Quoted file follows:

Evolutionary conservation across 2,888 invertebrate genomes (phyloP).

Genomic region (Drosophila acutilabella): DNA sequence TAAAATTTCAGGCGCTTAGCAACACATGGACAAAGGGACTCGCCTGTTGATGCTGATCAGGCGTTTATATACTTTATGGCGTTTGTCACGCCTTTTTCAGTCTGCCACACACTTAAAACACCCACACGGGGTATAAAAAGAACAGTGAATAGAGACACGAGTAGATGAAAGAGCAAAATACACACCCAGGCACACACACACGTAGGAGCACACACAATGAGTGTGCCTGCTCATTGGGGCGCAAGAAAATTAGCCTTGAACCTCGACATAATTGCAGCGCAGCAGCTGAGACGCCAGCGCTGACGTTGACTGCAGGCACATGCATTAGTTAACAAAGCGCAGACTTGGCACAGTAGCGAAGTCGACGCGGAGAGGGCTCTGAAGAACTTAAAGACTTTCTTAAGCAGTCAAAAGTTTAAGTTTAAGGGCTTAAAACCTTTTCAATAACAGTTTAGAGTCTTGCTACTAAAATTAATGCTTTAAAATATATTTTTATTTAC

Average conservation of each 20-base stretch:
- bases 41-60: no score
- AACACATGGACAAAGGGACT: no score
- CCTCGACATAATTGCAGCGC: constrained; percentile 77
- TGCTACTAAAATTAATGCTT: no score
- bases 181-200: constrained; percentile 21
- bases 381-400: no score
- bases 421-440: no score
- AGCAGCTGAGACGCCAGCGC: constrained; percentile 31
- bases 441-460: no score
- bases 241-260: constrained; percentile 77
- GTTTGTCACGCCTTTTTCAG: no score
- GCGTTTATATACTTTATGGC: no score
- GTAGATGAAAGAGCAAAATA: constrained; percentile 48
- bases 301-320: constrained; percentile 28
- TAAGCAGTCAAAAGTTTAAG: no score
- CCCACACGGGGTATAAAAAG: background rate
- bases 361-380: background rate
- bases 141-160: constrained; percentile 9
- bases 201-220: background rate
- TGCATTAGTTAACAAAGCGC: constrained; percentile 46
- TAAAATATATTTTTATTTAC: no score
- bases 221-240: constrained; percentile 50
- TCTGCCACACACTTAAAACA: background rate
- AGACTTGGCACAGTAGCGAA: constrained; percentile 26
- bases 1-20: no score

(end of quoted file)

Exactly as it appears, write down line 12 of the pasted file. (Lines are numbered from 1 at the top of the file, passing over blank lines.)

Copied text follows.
- bases 441-460: no score